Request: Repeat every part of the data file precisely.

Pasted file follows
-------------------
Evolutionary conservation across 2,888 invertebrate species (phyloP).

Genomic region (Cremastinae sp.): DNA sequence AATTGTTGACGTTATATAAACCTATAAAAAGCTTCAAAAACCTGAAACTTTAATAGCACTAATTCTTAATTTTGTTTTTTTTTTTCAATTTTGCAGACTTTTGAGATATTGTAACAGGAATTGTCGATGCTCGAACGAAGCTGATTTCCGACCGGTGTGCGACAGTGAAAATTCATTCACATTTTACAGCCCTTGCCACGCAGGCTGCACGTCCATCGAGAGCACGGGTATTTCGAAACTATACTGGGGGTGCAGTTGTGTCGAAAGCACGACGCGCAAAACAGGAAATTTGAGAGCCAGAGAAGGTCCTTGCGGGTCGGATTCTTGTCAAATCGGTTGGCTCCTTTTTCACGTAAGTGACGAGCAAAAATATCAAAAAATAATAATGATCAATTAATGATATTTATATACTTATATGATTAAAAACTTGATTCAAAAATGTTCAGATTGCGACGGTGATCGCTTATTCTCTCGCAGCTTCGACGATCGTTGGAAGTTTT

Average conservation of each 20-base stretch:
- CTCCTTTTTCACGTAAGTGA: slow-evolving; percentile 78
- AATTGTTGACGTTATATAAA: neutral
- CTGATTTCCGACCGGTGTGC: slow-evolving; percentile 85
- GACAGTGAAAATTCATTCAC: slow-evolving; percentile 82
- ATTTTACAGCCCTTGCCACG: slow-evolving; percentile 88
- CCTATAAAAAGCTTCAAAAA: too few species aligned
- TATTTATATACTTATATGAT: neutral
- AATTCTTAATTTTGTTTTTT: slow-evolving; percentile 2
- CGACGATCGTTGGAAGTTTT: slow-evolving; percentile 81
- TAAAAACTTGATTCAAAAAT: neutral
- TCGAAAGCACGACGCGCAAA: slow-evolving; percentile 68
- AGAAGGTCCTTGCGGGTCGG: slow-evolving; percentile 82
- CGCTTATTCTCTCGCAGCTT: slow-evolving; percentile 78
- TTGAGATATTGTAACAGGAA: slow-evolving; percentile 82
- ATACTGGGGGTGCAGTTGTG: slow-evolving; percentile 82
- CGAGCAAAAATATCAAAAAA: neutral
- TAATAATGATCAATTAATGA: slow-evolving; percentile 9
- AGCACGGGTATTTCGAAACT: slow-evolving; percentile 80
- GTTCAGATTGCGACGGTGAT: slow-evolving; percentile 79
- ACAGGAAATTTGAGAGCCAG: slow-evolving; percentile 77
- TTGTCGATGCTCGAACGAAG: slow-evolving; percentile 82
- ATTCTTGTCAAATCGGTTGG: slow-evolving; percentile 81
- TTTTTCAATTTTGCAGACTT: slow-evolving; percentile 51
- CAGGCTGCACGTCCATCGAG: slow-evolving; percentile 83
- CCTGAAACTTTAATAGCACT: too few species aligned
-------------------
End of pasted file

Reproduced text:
Evolutionary conservation across 2,888 invertebrate species (phyloP).

Genomic region (Cremastinae sp.): DNA sequence AATTGTTGACGTTATATAAACCTATAAAAAGCTTCAAAAACCTGAAACTTTAATAGCACTAATTCTTAATTTTGTTTTTTTTTTTCAATTTTGCAGACTTTTGAGATATTGTAACAGGAATTGTCGATGCTCGAACGAAGCTGATTTCCGACCGGTGTGCGACAGTGAAAATTCATTCACATTTTACAGCCCTTGCCACGCAGGCTGCACGTCCATCGAGAGCACGGGTATTTCGAAACTATACTGGGGGTGCAGTTGTGTCGAAAGCACGACGCGCAAAACAGGAAATTTGAGAGCCAGAGAAGGTCCTTGCGGGTCGGATTCTTGTCAAATCGGTTGGCTCCTTTTTCACGTAAGTGACGAGCAAAAATATCAAAAAATAATAATGATCAATTAATGATATTTATATACTTATATGATTAAAAACTTGATTCAAAAATGTTCAGATTGCGACGGTGATCGCTTATTCTCTCGCAGCTTCGACGATCGTTGGAAGTTTT

Average conservation of each 20-base stretch:
- CTCCTTTTTCACGTAAGTGA: slow-evolving; percentile 78
- AATTGTTGACGTTATATAAA: neutral
- CTGATTTCCGACCGGTGTGC: slow-evolving; percentile 85
- GACAGTGAAAATTCATTCAC: slow-evolving; percentile 82
- ATTTTACAGCCCTTGCCACG: slow-evolving; percentile 88
- CCTATAAAAAGCTTCAAAAA: too few species aligned
- TATTTATATACTTATATGAT: neutral
- AATTCTTAATTTTGTTTTTT: slow-evolving; percentile 2
- CGACGATCGTTGGAAGTTTT: slow-evolving; percentile 81
- TAAAAACTTGATTCAAAAAT: neutral
- TCGAAAGCACGACGCGCAAA: slow-evolving; percentile 68
- AGAAGGTCCTTGCGGGTCGG: slow-evolving; percentile 82
- CGCTTATTCTCTCGCAGCTT: slow-evolving; percentile 78
- TTGAGATATTGTAACAGGAA: slow-evolving; percentile 82
- ATACTGGGGGTGCAGTTGTG: slow-evolving; percentile 82
- CGAGCAAAAATATCAAAAAA: neutral
- TAATAATGATCAATTAATGA: slow-evolving; percentile 9
- AGCACGGGTATTTCGAAACT: slow-evolving; percentile 80
- GTTCAGATTGCGACGGTGAT: slow-evolving; percentile 79
- ACAGGAAATTTGAGAGCCAG: slow-evolving; percentile 77
- TTGTCGATGCTCGAACGAAG: slow-evolving; percentile 82
- ATTCTTGTCAAATCGGTTGG: slow-evolving; percentile 81
- TTTTTCAATTTTGCAGACTT: slow-evolving; percentile 51
- CAGGCTGCACGTCCATCGAG: slow-evolving; percentile 83
- CCTGAAACTTTAATAGCACT: too few species aligned